In the defensive backfield, Bennett played most of the time at safety.

Bennett’s primary sports, however, have been basketball and baseball — he competed in both all four years of high school.

The PHS basketball team had an exceptional season by winning the Oregon West Conference title, securing the postseason’s No. 2 seed and winning a first-round playoff game to advance to the state tournament.

“The season as a whole, the season was amazing,” he said. “It blew my expectations out of the water. I knew we were a good team; I knew the chemistry was there and everything but it was just cool to see everything come together.”

Asked about a favorite memory from his senior year, Bennett mentioned the win over Phoenix in the first round of state playoffs.

“One thing that I’ll never forget is the last game against Phoenix when at the very end, the student section rushed the court and stuff,” he said. “I’ll never forget that moment for sure.”

Concerns with limiting spread of the coronavirus became serious during the week of the state tournament and the season ended with no champion crowned.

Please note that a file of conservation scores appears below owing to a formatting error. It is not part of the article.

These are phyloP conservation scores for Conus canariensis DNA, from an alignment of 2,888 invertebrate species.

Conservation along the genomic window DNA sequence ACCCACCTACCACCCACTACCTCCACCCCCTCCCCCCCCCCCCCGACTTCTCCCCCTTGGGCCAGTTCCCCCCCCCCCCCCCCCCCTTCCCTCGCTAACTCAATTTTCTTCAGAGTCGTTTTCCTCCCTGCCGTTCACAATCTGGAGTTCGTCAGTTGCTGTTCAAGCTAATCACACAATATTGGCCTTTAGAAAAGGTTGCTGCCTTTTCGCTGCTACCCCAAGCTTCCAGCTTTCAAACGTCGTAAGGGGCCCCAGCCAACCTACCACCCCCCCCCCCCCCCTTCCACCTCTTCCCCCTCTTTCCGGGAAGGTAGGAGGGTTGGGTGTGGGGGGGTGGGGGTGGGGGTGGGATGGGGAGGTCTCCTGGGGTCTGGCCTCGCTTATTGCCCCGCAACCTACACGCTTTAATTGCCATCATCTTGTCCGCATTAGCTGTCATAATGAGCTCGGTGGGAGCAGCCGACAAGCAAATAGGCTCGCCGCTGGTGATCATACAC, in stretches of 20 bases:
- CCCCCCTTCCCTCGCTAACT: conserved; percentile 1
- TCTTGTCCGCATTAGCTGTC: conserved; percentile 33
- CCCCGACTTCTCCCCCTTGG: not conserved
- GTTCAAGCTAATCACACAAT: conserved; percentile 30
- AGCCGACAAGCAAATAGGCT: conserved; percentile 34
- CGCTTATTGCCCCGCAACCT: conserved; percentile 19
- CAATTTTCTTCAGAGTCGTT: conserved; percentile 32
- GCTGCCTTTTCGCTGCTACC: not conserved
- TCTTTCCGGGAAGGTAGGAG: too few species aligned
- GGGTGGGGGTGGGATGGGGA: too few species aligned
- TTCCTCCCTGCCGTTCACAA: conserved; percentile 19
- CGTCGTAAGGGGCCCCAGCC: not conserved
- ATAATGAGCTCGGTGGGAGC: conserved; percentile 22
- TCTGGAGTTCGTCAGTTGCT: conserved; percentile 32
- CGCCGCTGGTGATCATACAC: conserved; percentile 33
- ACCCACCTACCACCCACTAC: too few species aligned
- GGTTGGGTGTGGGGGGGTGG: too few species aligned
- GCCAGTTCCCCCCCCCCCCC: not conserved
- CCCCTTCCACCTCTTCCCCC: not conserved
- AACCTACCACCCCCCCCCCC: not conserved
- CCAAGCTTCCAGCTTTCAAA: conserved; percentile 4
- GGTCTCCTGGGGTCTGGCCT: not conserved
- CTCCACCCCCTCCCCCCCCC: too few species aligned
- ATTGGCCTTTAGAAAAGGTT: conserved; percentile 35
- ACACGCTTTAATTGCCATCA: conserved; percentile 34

“Obviously, the state playoffs did not go the way we expected,” Bennett said. “Just the atmosphere when we found out we weren’t going to be playing, everyone was so shocked. There’s nothing you can do about it and I think as a team, we handled it pretty well.

“It would’ve been cool to see what would’ve happened,” he added, “but I think overall, it was an awesome season.”

Bennett and his teammates then didn’t get to play baseball.

“I had similar feelings as basketball, it was just so out of my control that I tried to make the beset of things,” he said. “I don’t want to hang my head down on things I can’t control.”

Philomath High’s baseball team appeared to be among the top teams that would content for an Oregon West title.

“Last year’s season was awesome for baseball; we made a pretty good state run and it was just a fun year,” Bennett said. “But it’s not a really good way to end my baseball career. ... I’m pretty sure we would’ve been pretty good.”

Bennett plans to pursue a degree in engineering at Oregon State University. He’ll focus on academics and not compete in athletics other than intramurals.